Cash Flow Management Tips for Law Firms

Cash Flow Management Tips for Law Firms

Cash Flow Management Tips for Law Firms    

When it comes to running a modern law firm, cash flow is king. However, the importance of maintaining a steady cash flow is sometimes lost amid discussions about augmenting the top line and slashing expenses to boost the bottom line.

Proper cash flow management is important for law firms because it can help to shield them from financial troubles during slow times or periods of economic decline, or support growth through internal cash flow (versus borrowed funds). While this may sound fairly straightforward, properly budgeting and forecasting a firm’s cash flow can be a lot more complicated in practice. As a result, it’s important to understand the ins and outs of cash flow in order to successfully run your firm day-to-day and to chart a course for long-term growth.

To put you on the path to better cash flow management, we’ve rounded up five essential cash management tips for law firms.

1. Evaluate Your Current Cash Flow and Create a Plan

You can’t make improvements to your cash flow management unless you know what your current situation is. The best strategy is for firms to identify recovery cycles and expenses throughout the year and then create a plan for those short-term and long-term goals. For instance, if your firm is opening up a new office or looking to hire additional staff, you will need funds to materialize those objectives.

Once the short-term and long-term goals have been identified, firms should begin creating a budget that highlights projected income and expenses. To get a better idea of the potential revenues of the firm, you can analyze the firm’s top clients and the nature of the firm’s engagements. Notice any trends that appear, and convert these into tentative revenue estimates.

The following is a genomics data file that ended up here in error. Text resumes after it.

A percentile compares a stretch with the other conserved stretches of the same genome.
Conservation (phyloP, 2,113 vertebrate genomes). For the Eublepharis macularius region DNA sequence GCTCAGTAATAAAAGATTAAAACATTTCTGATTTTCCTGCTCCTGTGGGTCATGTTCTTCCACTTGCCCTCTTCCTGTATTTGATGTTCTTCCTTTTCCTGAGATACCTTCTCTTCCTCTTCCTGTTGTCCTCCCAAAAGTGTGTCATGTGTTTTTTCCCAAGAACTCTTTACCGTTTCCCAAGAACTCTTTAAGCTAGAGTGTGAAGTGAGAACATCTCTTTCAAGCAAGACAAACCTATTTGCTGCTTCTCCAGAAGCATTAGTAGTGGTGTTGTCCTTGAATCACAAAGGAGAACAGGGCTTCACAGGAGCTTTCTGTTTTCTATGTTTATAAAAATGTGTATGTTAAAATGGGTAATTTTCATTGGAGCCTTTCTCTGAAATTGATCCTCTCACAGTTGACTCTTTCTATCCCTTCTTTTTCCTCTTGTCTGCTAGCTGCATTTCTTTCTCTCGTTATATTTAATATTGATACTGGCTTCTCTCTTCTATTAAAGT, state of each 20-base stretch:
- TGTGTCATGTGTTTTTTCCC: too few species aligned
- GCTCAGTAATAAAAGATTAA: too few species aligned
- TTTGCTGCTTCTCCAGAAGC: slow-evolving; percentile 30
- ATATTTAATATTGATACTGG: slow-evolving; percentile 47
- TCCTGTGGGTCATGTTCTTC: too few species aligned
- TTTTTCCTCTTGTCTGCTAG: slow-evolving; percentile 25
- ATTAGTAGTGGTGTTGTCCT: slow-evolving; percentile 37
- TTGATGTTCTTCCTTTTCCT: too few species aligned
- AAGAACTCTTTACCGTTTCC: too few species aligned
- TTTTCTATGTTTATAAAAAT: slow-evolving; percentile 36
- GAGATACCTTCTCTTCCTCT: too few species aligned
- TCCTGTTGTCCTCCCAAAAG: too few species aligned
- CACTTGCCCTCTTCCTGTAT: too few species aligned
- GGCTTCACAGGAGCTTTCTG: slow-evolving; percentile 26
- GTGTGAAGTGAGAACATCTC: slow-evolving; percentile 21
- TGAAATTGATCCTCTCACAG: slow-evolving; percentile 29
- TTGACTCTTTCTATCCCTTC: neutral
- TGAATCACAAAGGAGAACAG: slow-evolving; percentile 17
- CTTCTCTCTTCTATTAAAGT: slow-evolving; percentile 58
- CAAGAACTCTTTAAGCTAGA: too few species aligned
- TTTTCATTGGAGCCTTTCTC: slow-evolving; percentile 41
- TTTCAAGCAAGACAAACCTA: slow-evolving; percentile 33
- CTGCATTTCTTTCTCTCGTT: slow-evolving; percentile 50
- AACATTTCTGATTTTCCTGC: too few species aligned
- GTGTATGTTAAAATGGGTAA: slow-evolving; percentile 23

With a working budget in place, managing partners must have a better idea of both day-to-day costs and large upcoming expenses. Accordingly, the firm will be able to plan in advance for how much cash they will need coming in and how much will be going out at any given point in the year—thus preventing any shortfalls.

2. Implement a Centralized Billing System

Some firms still rely on the more traditional process of lawyer-initiated manual billing. While this may work for very small firms, it’s an unsustainable system that can result in revenue leverage from erroneous billing procedures. This system frequently leads to a delay in releasing bills, which adversely affects the cash inflows of the firm and hampers day-to-day operations. Billing is the first step in the recovery of expenses and a slow billing cycle means that it will take longer for firms to recover their losses.

The solution to cash flow issues caused by manual billing is to keep the billing cycle moving with a centralized billing system. With a centralized billing system, all invoices are generated digitally and then reviewed appropriately before being sent to the client. If a bill is pending beyond a certain deadline, the software will automatically send a reminder to the client, thereby speeding up the payment process. Having a centralized billing system also reduces the scope of human error that can occur with manual billing, ensuring a more accurate billing process overall.

Under the direct costing method, firms are required to allocate variable overheads to WIP. That will mainly include professional costs in case of law firms. However, it’s important to note that there is no clear guidance in the Act or in CRA’s administrative position or even in accounting guidance (both under International Financial Reporting Standard or Accounting Standards for Private Enterprises) for professional services providers, like law firms. Accordingly, the law firms must exercise judgement. While under the absorption costing method, the firm will allocate variable and fixed overheads in the determination of the WIP. Under this method, in addition to variable cost, the firm is required to allocate general overhead expenses.